That's when Soeur's activism started. He has launched organizations for AAPI business leaders, like the first Asian Chamber of Commerce in Austin.
Soeur is credited as one of the driving forces behind the Asian American Resource Center on Cameron Road.
He's now focusing on another initiative: stopping Asian Hate. It's a vision Austinite Evan Taniguchi shares.
"I think it's really appropriate right now that we talk about this kind of stuff," Taniguchi said.
As the third-generation Japanese American makes his voice heard on social issues, millions have enjoyed his family's contributions for decades.
"So there's a lot of history," Taniguchi said.
Evan Taniguchi is the architect behind one of Austin's most recognizable buildings: the Palmer Events Center near downtown.
His father, Alan, designed one of Austin's most iconic landmarks: the hike and bike trail. And Evan's grandfather, Isamu, designed and built a three-acre garden as a gift to the city for educating his two sons.
"He didn't get paid anything here. In fact, he had to pay for most of the materials himself," Evan said.
After 18 months, and doing most of the work himself, the Isamu Taniguchi Japanese Garden opened in 1969.
Isamu Taniguchi's gift, despite losing his home, business and freedom after World War II, speaks volumes, according to Austin History Center Archivist Ayshea Khan.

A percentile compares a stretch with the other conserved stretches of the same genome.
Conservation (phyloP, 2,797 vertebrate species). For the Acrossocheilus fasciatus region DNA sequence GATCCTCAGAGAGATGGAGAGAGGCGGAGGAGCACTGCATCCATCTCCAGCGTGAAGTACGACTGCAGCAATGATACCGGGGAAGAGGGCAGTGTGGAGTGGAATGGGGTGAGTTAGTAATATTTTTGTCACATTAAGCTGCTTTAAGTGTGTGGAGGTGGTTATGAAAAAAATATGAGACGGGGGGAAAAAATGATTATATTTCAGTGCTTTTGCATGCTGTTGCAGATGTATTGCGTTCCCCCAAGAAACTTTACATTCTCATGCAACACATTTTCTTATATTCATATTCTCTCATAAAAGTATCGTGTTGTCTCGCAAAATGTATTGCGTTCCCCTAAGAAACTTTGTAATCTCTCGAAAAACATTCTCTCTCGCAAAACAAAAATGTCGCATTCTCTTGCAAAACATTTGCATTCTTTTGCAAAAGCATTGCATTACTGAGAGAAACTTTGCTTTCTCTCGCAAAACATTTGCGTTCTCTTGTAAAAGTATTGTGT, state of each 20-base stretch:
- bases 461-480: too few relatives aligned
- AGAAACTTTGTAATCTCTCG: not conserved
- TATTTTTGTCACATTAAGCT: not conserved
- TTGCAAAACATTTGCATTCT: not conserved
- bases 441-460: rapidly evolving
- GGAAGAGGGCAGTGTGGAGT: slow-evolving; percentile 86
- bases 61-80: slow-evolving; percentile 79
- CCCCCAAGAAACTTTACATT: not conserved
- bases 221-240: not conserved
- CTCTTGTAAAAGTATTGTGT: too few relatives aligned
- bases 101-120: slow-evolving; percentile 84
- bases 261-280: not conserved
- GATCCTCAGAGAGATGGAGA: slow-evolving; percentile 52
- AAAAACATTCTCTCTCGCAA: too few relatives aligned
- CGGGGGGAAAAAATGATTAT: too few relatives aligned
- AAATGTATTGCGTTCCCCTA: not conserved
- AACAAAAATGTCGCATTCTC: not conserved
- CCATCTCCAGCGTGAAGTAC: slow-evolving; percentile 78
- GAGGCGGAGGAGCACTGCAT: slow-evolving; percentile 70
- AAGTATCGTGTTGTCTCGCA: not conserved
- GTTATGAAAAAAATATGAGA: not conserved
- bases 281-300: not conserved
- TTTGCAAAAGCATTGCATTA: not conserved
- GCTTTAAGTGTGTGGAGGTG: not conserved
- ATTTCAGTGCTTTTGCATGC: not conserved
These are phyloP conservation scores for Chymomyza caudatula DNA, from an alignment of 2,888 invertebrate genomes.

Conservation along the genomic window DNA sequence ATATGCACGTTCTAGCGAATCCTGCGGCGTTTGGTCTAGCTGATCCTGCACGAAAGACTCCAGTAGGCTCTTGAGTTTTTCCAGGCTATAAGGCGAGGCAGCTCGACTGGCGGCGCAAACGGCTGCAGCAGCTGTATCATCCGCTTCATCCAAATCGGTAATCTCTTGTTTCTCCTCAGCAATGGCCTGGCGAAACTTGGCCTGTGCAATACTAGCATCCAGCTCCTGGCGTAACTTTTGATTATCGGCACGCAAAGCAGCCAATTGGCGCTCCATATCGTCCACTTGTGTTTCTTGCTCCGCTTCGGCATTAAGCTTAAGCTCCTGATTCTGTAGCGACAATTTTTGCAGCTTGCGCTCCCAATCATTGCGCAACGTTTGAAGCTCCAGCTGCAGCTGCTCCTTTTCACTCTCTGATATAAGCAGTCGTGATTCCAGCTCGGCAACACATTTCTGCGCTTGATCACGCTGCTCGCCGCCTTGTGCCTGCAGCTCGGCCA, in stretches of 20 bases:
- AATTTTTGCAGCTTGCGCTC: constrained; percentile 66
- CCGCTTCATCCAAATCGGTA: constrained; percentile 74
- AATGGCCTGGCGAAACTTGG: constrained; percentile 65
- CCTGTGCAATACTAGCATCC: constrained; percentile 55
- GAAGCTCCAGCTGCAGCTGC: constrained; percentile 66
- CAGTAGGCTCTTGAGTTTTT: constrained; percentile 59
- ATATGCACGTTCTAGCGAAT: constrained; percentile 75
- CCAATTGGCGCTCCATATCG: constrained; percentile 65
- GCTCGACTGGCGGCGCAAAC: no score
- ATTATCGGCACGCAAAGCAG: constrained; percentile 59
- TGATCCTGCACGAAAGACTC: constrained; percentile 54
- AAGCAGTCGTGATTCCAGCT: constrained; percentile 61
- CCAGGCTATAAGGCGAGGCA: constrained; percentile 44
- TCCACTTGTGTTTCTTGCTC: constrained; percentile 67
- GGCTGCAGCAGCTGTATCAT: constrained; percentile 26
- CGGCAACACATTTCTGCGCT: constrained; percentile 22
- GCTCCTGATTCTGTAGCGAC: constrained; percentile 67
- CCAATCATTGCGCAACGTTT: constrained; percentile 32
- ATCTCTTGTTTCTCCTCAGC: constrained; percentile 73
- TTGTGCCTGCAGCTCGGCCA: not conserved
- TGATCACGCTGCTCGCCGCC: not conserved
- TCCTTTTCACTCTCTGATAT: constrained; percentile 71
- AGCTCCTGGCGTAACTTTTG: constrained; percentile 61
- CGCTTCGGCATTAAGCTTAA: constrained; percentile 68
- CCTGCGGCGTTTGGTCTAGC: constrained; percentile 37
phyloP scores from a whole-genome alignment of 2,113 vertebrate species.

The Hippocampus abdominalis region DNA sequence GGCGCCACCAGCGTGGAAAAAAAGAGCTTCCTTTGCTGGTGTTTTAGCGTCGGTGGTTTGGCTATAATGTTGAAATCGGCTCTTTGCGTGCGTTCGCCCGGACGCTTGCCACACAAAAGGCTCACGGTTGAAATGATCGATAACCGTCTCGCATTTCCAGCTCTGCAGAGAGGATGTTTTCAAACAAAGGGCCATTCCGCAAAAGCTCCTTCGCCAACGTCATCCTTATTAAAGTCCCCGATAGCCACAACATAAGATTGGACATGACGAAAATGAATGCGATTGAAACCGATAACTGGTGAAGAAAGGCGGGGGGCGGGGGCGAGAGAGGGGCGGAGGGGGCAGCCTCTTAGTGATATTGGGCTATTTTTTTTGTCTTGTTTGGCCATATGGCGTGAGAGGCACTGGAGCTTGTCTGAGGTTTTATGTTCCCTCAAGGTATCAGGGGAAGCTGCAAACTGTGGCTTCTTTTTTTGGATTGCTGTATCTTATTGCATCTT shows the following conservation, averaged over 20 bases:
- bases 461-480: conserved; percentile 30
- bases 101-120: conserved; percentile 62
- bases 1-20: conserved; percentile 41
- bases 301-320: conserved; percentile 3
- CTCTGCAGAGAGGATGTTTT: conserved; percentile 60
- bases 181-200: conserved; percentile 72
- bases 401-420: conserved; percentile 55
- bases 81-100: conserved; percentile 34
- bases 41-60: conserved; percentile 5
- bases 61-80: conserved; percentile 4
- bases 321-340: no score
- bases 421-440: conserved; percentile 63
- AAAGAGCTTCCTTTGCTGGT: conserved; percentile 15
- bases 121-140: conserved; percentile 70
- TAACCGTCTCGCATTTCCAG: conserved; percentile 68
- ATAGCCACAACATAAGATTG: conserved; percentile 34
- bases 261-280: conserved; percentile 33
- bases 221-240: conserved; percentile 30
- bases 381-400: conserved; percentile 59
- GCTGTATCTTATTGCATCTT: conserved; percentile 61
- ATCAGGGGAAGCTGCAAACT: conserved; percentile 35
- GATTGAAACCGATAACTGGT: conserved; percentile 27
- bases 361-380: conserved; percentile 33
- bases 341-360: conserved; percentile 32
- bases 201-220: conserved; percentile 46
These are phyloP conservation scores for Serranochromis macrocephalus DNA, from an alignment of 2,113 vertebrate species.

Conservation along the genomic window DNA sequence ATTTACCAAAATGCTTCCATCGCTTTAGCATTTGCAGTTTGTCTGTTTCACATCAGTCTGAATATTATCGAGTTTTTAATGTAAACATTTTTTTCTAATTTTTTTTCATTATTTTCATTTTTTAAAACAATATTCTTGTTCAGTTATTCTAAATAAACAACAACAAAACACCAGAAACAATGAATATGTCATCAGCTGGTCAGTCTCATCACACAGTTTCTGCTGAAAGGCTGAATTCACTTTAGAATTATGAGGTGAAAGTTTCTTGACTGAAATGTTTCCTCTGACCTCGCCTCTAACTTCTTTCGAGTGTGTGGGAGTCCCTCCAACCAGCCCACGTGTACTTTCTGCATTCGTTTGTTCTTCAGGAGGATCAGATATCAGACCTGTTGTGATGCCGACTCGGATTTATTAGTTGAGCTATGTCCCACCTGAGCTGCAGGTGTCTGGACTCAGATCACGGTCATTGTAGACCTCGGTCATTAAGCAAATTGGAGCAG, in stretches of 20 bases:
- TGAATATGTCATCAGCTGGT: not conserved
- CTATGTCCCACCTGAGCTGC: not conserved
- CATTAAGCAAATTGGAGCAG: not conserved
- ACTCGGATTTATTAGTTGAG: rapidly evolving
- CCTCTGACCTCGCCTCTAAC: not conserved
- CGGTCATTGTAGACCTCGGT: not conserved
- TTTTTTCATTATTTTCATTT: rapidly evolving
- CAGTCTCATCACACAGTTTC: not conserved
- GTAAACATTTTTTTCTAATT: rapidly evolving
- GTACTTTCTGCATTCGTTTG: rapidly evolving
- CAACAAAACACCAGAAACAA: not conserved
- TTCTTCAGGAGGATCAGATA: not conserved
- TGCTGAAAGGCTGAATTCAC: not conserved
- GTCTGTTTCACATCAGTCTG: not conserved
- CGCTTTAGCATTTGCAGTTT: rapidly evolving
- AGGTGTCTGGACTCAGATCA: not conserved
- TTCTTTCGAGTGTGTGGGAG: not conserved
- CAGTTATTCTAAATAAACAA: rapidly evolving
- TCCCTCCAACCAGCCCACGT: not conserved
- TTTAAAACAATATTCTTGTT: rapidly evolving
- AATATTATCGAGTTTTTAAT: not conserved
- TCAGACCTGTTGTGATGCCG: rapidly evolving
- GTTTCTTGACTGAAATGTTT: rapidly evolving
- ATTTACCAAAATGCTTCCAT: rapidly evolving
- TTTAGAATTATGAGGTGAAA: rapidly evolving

"So that we can remember how important it is for us to build solidarity with one another, even through these really painful times in our history," Khan said.
Contributions paving the way for the future:
AAPI contributions in Austin are leading the way to the future as well.
"I devoted my life to preserving and maintaining vision," said Dr. Mitchel Wong.
After more than 50 years as an opthalmologist, Dr. Wong is retired, but not before donating more than $20 million to create the Mitchel and Shannon Wong Eye Institute at the Dell Medical School with one of his four sons.
"So by establishing the Department of Opthalmology, this is something that will benefit the city locally, it'll benefit the state," said Dr. Wong.
In 2005, Jennifer Kim made history as Austin's first AAPI to be elected to the city council.
Kim said she's proud to be part of the council that got the Asian American Resource Center up and running, among other accomplishments.
"And so now we have a lot of seniors who get their meals, their children who get their summer camp there. All the great programming. I mean, last time I checked, it was the most it was the busiest parks facility in terms of reservations and bookings," Kim said.
In 2021, Jerry Bauzon also made Austin history when he became Austin's first assistant chief of police of Asian heritage.
"So both of my parents were born in the Philippines," said Bauzon.
He added, "I saw numerous AAPI cadets coming through the academy, graduating and becoming sworn officers. So I was really proud to see that."
But with the surge in hate incidents against the AAPI community, Assistant Chief Bauzon and other community leaders know there are still hurdles to overcome.
PHOTOS: AAPIs talk history, racism, Austin influence